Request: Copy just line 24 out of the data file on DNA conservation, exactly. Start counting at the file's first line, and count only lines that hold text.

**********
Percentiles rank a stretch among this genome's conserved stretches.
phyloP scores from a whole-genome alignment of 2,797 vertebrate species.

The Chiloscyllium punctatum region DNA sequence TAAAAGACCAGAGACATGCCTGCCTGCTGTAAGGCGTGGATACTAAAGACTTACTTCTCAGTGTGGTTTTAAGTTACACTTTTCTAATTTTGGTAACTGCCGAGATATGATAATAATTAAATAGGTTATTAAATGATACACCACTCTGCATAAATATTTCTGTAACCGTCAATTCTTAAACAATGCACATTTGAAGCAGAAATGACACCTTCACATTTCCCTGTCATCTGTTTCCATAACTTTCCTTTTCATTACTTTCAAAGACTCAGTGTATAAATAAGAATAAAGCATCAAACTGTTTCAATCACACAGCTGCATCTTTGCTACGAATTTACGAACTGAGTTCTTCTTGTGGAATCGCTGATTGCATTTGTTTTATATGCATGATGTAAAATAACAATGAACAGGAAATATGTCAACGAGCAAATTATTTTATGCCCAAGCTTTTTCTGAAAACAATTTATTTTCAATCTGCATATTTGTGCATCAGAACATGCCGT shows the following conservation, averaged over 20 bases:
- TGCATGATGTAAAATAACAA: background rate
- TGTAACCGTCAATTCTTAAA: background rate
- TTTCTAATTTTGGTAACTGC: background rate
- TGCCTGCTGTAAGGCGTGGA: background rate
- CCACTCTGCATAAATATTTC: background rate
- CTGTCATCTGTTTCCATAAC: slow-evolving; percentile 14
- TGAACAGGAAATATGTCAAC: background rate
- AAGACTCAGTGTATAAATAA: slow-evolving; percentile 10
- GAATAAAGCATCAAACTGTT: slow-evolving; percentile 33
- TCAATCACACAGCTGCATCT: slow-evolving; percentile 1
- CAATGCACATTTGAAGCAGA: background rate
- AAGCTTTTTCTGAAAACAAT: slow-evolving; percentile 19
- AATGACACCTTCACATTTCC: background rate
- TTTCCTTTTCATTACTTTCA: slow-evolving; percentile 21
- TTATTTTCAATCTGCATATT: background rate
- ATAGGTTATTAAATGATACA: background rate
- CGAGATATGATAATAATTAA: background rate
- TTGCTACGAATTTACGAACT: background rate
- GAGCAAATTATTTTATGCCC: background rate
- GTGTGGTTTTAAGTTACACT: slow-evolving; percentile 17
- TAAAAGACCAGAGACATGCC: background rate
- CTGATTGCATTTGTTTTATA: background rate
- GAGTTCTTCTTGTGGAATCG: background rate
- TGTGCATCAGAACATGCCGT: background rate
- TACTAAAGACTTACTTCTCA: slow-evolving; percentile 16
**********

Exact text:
- TAAAAGACCAGAGACATGCC: background rate